There's a new Indian-run casino in Vanderbilt north of Gaylord along I-75. It's a small facility with just a few dozen slot machines.
Its opening came as a shock to the state, and to several Indian nations in northern Michigan who contend it's illegal.
The new casino opened so quietly early this month that its nearest competitor knew nothing of it.
"I heard 9&10 News was traveling over there to view the opening. So that's how we found out," says Ken Harrinton, chairman of the Little Traverse Bay Bands of Odawa Indians. His tribe owns a much larger casino, about 30 miles away in Petoskey, The Odawa Casino Resort.
Harrington says the really weird part was that the Bay Mills Indian Community, the tribe that owns the new casino, had only days before talked with him and other tribal leaders about that land. Bay Mills officials said they were going to use the land for elk hunting, he says.
"And then they surprised us, like seven-to-ten days later with the casino opening," Harrington says.
It's not the normal way of doing things.
Harrington says he did know Bay Mills was interested in opening a casino in Vanderbilt eventually. But normally there would be an application process with the state. The land would also have to be placed in trust with the federal government, which limits the number of places a tribe can have a casino.
Bay Mills Chairman Jeff Parker has not been answering calls from news organizations, but the tribe's newspaper has published statements contending that Bay Mills had every right to open the casino as it did.
The Bay Mills News also touts the Indian nation as a pioneer in the gaming industry, leading the way for tribes across the U.S. to have gaming back in 1984. The speculation today is that Bay Mills now wants to make it easy for a tribe to open a casino pretty much anywhere it wants.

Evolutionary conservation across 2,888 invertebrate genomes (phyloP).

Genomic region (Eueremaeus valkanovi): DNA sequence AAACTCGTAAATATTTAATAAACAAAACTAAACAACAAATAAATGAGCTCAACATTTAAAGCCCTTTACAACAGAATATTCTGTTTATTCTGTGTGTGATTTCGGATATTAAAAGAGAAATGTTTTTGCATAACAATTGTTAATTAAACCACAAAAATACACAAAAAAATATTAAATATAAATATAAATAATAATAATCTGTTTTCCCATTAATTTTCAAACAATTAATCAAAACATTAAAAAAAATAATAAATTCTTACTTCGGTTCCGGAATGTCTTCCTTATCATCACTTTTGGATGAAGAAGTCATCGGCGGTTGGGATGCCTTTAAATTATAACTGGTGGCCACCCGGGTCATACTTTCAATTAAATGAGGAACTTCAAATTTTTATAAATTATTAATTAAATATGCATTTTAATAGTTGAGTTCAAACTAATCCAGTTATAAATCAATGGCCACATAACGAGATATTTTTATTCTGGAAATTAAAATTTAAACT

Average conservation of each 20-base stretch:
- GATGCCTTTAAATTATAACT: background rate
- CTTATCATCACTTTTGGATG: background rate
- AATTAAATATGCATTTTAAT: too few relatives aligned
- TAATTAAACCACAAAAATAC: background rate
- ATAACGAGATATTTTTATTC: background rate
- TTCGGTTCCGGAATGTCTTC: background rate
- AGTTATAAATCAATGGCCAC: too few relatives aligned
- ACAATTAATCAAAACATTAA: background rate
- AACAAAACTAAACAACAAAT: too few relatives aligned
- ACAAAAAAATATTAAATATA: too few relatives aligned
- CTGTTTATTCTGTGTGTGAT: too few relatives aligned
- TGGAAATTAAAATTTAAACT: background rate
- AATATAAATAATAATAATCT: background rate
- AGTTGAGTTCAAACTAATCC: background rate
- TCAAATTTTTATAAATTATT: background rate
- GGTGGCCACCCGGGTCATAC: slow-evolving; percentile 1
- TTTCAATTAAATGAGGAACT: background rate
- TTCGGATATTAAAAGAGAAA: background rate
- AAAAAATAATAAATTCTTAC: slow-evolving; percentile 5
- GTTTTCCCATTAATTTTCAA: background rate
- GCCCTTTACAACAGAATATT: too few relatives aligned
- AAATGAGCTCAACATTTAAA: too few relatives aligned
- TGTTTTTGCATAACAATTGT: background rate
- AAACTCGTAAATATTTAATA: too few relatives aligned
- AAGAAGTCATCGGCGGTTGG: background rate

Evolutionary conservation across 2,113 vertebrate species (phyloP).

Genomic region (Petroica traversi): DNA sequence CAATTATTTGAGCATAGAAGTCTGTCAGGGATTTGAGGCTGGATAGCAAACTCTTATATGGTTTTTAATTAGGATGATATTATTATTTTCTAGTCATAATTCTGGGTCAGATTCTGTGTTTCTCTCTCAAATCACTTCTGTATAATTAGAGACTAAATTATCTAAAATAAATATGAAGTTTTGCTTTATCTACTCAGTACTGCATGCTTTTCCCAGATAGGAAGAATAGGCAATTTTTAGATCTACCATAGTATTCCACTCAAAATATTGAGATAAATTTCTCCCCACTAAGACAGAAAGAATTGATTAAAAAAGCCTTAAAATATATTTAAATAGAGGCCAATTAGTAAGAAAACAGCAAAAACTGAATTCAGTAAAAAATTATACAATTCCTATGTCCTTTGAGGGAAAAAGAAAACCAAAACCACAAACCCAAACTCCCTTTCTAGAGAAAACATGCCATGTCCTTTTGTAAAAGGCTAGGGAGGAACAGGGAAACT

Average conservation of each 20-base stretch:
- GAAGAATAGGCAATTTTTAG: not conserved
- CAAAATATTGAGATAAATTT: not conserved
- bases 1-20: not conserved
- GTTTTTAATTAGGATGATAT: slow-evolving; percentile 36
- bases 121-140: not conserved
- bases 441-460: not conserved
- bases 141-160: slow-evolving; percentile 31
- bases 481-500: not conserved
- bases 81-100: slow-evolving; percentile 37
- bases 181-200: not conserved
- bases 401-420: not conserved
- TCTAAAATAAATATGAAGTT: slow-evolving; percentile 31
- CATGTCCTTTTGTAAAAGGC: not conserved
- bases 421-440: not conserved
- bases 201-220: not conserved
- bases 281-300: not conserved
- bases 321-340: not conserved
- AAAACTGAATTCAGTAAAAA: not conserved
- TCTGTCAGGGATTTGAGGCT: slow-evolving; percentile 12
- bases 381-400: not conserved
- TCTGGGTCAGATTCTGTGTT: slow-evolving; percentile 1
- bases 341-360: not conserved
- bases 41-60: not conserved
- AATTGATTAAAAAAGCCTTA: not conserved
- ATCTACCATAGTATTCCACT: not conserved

Several other tribes are none-too-happy. Five tribes, including the Grand Traverse Band and the Saginaw-Chippewa Indian Tribe, have hired James Nye to represent them on this issue.
Nye says, if Bay Mills can open this way in Vanderbilt, communities all over should be concerned.
"Under that theory, they could purchase land downtown Detroit, downtown Port Huron," he says. "They could even go to New York City or Miami Beach, Florida and there would be no different scenario to the legal theory that they pull forth in Vanderbilt.
"So it should be very troubling, not only to the tribes that have expressed opposition to this, but also too many communities around the state of Michigan."
Of course, if Bay Mills can open a casino wherever it wants, so could Nye's clients. But he says these tribes don't want that. He says that could end up causing a public opposition to Indian gaming.
The state is also concerned.
"The new casino was an immediate concern, as soon as it opened," says Joy Yearout, a spokeswoman for the state Attorney General. "And we're definitely following additional concerns that are being raised by the other tribes. This is an issue that could have an impact statewide."
Yearout declined to elaborate on what that meant. The A.G.'s office met last week with the Bay Mills tribe. Yearout says this is not the way tribes have opened casinos in the past, but it's too early to call the move illegal.
Threat To State Coffers
Back in Petoskey, Ken Harrington is unhappy with the wait-and-see posture taken by the state: "I think the state here is liable and they're at fault for not having a policy and procedure in place for an unauthorized or illegal opening, such as we have today."
Harrington says state officials should have gone straight to Vanderbilt and shut that casino down. He says it's not fair competition based on the agreement his tribe has with the state to operate a casino in Petoskey. So, come the first of the year, he plans to withhold millions of dollars in revenue-sharing payments from the state because he says Michigan has failed to protect its agreement.
The tribes say to expect lawsuits before this is over.